Re: recommendations sought for some MS-OS applications
I'm investigating a switch from MS-OS to *NIX. I've made a list
of my MS-OS applications and I've found *NIX equivalents for most
of them. Unfortunately, there are a few for which I have not been able to
Besides using google, which you may be doing already, try searching the
Below is the list of MS-OS applications for which I'm still looking for
*NIX equivalents. If you have any suggestions, I'd appreciate your input.
* Ad-aware/Spybot/Pest Patrol (removes spyware cookies and software)
I've not needed such things on Linux (or windows for that matter). I
have had to help people who use windows remove this type of software.
Cookies, block them if you don't like them. Delete them occasionally if
you don't want to be tracked. Use Mozilla or whatever to prompt you for
permission to accept or block the cookie.
Software - don't download "free" but not open software (like file
sharing or music software). In Linux I identify sources that I trust and
download software from them. If I download software from someone else it
is source code that I can browse before deciding to trust it or not. I
know this is a paradigm shift from the windows thought of "try anything
on cnet/download.com/tucows" but I shun such haphazard installing of
software. Too many things want to install Gator or AOL. I will balk out
of a web page that requires special plug-ins that say "By installing
this software you agree to the following license; You are installing
<adware name> bla bla bla..."
* Medved Quote tracker (stock quotes)
* Schwab Velocity (real time stock quotes)
* Fidelity Active Trader Pro (real time stock quotes)
I've read over projects for doing stock quotes. I don't have the list in
front of me, google for linux stock quotes. Some real time quotes are
done via java applets (which may be an issue in the future) which will
run in Linux.
Tell Schwab, Fidelity and Medved that you would like a Linux compatable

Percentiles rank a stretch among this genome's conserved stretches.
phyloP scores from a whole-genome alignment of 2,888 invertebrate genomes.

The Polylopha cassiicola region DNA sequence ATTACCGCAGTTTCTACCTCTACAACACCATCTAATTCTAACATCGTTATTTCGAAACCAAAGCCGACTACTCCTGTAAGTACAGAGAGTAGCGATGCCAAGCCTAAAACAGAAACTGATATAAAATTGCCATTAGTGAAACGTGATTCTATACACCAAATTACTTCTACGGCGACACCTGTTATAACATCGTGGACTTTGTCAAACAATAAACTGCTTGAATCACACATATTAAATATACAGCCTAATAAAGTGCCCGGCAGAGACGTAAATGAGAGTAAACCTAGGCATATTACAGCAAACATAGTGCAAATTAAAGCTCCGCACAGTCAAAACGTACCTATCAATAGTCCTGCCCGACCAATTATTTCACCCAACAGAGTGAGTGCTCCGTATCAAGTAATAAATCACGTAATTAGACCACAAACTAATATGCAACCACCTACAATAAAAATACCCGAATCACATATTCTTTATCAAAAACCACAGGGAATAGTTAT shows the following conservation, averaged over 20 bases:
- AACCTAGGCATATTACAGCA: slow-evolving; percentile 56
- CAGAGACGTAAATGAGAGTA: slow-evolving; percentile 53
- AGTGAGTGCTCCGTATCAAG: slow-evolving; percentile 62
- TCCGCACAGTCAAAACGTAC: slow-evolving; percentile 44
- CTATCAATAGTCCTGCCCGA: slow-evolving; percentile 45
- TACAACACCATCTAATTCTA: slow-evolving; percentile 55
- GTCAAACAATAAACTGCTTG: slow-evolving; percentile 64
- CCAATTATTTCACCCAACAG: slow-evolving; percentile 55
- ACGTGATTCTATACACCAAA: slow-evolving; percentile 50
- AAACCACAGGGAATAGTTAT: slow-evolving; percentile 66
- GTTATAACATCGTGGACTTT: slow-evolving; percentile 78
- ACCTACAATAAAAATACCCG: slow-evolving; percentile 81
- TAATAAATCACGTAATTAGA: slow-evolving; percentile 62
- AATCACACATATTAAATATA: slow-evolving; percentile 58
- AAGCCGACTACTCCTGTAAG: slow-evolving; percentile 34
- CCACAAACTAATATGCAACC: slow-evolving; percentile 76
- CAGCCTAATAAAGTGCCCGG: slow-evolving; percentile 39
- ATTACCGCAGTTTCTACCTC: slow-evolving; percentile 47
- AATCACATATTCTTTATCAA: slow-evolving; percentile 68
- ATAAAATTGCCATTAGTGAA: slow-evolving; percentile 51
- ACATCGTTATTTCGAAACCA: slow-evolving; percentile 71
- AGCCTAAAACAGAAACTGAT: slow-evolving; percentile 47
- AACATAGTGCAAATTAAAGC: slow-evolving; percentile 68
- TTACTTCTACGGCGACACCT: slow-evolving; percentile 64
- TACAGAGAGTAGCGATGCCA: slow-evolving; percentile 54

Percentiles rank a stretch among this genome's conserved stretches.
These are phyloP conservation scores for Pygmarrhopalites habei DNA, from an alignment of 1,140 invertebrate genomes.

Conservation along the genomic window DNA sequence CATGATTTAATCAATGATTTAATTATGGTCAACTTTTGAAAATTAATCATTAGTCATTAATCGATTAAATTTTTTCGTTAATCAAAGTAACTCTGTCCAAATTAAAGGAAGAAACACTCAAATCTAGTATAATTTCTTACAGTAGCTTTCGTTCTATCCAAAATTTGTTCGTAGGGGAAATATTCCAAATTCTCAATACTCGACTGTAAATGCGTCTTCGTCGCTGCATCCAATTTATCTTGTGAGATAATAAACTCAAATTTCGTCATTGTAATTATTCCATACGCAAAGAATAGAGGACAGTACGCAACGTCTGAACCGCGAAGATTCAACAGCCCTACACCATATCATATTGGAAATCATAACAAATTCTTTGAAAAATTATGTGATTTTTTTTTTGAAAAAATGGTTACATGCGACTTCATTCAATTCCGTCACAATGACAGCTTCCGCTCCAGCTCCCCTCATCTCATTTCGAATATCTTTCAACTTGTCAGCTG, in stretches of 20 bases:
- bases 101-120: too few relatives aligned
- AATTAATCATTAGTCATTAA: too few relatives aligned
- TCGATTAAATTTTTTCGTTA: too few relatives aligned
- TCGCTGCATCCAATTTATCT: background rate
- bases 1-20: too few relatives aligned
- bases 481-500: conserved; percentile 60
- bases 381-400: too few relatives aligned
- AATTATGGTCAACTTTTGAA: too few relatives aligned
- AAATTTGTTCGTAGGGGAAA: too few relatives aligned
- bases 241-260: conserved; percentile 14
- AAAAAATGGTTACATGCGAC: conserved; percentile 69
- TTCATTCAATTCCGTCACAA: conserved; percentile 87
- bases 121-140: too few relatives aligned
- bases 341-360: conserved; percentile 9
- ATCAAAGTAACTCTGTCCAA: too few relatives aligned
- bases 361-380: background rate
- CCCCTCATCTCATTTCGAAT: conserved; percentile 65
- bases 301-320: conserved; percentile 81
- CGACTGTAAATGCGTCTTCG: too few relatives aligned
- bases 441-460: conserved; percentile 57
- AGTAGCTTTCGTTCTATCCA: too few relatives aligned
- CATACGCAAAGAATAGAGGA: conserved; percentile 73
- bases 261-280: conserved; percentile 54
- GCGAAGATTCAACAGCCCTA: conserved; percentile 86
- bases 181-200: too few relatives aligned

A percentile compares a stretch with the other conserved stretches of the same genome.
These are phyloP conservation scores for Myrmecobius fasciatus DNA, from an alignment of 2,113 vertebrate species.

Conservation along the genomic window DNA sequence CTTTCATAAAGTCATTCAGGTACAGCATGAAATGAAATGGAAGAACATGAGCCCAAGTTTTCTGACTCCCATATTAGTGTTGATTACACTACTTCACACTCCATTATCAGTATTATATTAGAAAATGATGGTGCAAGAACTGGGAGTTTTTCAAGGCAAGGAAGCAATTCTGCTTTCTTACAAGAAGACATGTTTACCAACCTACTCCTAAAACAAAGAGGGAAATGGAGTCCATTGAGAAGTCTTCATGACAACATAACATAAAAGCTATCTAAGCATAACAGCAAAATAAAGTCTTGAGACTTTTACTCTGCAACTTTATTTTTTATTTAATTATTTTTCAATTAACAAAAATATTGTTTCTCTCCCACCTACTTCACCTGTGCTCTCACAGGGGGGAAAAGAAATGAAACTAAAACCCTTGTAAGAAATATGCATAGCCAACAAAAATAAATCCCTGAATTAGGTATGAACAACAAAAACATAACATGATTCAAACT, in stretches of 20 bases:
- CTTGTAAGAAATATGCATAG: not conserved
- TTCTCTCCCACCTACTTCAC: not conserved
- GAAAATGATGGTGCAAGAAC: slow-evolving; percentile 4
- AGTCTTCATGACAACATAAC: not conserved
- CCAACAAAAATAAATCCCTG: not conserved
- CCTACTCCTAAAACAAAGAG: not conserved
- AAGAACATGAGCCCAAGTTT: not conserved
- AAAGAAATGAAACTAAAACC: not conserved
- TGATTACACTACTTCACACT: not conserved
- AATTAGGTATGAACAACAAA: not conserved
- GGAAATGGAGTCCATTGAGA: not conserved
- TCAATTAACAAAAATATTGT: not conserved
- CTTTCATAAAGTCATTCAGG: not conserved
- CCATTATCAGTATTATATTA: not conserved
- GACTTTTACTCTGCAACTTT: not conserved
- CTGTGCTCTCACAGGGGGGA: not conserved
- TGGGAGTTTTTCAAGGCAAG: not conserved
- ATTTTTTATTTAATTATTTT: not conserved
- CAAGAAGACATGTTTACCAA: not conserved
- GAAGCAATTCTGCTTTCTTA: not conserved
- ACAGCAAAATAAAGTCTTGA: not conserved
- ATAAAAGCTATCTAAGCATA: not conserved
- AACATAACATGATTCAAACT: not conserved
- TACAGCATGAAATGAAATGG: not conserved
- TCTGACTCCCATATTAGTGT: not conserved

version, even if that just means it runs well under wine.
* Panasonic USB camera viewer (View Panasonic Digital Camera Pictures)
* Intel Create&Share USB Camera software (Download and view Intel Camera
* VistaScan copy machine utility (uses scanner and printer to create copies)
There is a package called sane for talking to scanners. It or some other
programs (gphoto?) can talk to some serial and usb cameras. The cameras
probably even appear as USB storage devices to the kernel (I've not
tried). Unless the Intel camera is doing it's own protocol, it should
work ok. Use gphoto, kamera or others (apt-cache search gphoto lists a
While there may not be software already written with a 'photocopy'
button that scans and prints, a workable solution should be available.
* AM-Deadlink (finds dead links in Web Browser, IE/Netscape)
Never used it, and if it just changes the color of the link on a web
page to say it's dead, I'm not sure I see the value in it. I don't find
following a dead link to be that much of a loss of time. If it was from
google, I hit back and click "cached". If AM-Deadlink crawls a web site
and reports a list of broken links, there are many scripts written to do
* eMedia Guitar Method (guitar instruction software)
Not sure about guitar learning, but there are music programs for Linux.
I think I have replacements for the following, but I'm open to your
* MS-Outlook Appointment Calendar (probably available in OpenOffice)i
I'm not an evolution fan, but some like it as a drop-in replacement of
* AOL/ATTBI Remote access (dialup ISP for travel, needed on laptop ...
Unless you have to do some propriatary connection (old AOL), any dial up
that uses PPP with standard username/passwords will configure and work
just fine under Linux, even if they say "We don't support linux". If it
works for Windows and Mac, it probably works for Linux (unless they
invested in writing special connection software for both Windows and
Mac). I heard AOL is releasing a netscape branded dialup that is 'bare
bones'. That type of system (or any local ISP system) should be just fine.
Not to discourage your questions, but if you'd like to get to the meat
of the answers to your questions, google around for "linux <the thing
you want to do>" (or www.google.com/linux) and read a page or two of
links on each topic.